Afghanistan to negotiate oil deal with China's CNPC
By Hamid Shalizi
KABUL, Sept 6 (Reuters) - The Afghan government has chosen China's National Petroleum Corp (CNPC) as a preferred bidder for an oil field in northern Afghanistan, a government official said on Tuesday, and hopes to come to a final deal by the middle of October.
The contract will be the first international oil production deal signed by the Afghan government for several decades. Last year the ministry made a short-lived deal with a local company to pump crude in northern Sar-e Pul province.
The deal will represent a small but important step towards the ill-funded government's dream of cashing in on untapped mineral deposits, estimated to be worth up to $3 trillion.
Poor infrastructure, years of conflict and widespread corruption mean it could take years for significant revenue to materialise, however.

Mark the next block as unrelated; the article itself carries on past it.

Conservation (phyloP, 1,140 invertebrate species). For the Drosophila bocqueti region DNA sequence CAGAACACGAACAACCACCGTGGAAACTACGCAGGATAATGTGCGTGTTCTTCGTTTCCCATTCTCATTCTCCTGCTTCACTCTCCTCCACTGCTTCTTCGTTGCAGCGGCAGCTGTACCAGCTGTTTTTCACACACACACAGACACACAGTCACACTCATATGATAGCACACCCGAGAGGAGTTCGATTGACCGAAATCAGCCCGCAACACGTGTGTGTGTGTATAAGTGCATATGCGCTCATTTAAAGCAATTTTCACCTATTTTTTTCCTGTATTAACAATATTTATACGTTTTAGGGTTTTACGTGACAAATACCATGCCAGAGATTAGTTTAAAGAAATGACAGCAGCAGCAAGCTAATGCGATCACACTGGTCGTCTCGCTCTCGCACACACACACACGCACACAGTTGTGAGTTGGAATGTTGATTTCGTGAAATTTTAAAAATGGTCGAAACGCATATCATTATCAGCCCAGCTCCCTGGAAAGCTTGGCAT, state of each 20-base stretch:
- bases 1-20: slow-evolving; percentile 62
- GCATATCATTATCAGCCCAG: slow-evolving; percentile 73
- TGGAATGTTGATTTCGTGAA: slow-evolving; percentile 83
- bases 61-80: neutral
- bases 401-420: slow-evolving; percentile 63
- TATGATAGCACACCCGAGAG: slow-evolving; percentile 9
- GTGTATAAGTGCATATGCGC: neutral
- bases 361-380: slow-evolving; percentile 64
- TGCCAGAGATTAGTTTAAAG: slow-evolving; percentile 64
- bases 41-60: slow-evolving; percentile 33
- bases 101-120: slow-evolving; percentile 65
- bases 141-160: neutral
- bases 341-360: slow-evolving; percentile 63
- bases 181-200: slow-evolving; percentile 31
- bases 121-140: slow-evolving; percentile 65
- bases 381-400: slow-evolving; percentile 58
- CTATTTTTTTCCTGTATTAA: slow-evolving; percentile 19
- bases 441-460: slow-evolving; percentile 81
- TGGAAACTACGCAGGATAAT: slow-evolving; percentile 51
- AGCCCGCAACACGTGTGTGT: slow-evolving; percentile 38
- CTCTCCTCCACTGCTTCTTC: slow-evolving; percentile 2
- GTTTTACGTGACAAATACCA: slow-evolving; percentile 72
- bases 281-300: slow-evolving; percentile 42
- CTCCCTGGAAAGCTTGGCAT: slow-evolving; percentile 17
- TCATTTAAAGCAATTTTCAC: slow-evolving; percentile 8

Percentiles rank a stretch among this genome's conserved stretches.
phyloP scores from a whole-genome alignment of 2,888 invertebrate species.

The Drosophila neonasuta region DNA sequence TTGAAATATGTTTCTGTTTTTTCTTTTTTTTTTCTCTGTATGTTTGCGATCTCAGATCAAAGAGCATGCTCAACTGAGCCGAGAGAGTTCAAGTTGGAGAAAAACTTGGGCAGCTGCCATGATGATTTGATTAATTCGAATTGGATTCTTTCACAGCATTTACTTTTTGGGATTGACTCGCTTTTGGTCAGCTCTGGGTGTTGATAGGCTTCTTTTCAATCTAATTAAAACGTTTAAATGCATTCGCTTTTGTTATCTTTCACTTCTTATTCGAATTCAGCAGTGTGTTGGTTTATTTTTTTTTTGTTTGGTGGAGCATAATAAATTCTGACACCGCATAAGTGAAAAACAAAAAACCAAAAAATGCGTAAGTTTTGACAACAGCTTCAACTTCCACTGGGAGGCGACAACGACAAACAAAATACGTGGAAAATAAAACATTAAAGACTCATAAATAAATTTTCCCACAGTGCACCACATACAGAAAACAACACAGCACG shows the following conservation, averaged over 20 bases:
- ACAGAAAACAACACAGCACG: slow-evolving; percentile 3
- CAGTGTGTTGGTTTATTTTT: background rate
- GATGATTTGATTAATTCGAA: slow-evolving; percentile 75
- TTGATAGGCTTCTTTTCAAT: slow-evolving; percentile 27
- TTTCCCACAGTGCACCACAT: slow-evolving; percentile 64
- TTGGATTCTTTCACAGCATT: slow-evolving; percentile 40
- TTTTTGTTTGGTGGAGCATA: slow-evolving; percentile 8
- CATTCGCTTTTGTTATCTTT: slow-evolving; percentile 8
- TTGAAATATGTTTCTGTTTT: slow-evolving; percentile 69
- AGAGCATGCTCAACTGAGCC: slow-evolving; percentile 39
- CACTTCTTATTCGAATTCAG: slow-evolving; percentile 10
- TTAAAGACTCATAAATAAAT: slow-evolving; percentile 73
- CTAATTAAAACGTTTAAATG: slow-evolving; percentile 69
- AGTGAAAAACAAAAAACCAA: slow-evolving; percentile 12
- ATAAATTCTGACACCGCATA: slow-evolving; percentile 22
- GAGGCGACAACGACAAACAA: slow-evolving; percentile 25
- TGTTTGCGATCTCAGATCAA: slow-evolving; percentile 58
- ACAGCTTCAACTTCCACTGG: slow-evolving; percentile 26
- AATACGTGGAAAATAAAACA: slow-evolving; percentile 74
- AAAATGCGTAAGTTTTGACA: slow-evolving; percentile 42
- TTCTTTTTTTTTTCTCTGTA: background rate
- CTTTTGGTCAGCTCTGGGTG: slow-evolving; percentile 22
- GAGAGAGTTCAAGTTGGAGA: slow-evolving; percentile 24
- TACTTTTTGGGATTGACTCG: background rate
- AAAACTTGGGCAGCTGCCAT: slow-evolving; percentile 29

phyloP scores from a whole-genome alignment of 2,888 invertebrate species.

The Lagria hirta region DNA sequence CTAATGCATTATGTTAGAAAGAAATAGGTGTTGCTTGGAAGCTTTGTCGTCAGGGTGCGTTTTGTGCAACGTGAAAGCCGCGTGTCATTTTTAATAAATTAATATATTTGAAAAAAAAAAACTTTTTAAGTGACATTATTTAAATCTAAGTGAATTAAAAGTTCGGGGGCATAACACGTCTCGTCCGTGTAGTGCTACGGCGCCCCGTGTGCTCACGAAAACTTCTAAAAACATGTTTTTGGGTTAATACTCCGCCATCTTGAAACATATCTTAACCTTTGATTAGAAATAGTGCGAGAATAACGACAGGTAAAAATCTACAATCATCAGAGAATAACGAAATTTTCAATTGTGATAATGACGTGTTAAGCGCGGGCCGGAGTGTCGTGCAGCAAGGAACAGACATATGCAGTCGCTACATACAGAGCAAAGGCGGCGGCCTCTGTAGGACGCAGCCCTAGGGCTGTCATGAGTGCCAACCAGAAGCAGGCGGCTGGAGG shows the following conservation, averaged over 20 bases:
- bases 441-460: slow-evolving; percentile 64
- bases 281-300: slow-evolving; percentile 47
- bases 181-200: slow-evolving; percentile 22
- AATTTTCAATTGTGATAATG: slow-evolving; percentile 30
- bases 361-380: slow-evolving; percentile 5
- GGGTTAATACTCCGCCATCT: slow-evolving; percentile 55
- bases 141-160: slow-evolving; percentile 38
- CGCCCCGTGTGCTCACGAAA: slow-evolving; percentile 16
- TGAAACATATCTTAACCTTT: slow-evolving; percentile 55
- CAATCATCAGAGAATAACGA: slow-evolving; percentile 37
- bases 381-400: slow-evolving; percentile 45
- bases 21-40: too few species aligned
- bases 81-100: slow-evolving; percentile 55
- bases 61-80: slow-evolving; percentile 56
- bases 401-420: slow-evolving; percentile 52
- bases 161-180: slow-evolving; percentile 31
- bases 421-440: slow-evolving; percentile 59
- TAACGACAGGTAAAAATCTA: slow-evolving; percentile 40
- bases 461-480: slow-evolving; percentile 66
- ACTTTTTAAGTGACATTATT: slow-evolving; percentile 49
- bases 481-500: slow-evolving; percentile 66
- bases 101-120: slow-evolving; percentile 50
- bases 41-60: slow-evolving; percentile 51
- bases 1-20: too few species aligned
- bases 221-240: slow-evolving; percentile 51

"CNPC's offer is the best so far, and the ministerial council (Afghanistan's cabinet) has instructed the mining ministry to start negotiations with them," a mining ministry official told Reuters on condition of anonymity.
There will be a month of talks, starting on September 12, and a final deal must be wrapped up by October 11, he said.
"If we don't agree with CNPC on terms and conditions, we will go for one of the other four companies that were short-listed," he told Reuters.
The Kashkari, Bazarkhami and Zamarudsay blocks contain an estimated 80 million barrels of crude oil located near the Amu River, part of a larger deposit that extends into neighbouring Turkmenistan and Uzbekistan, the official said. Continued...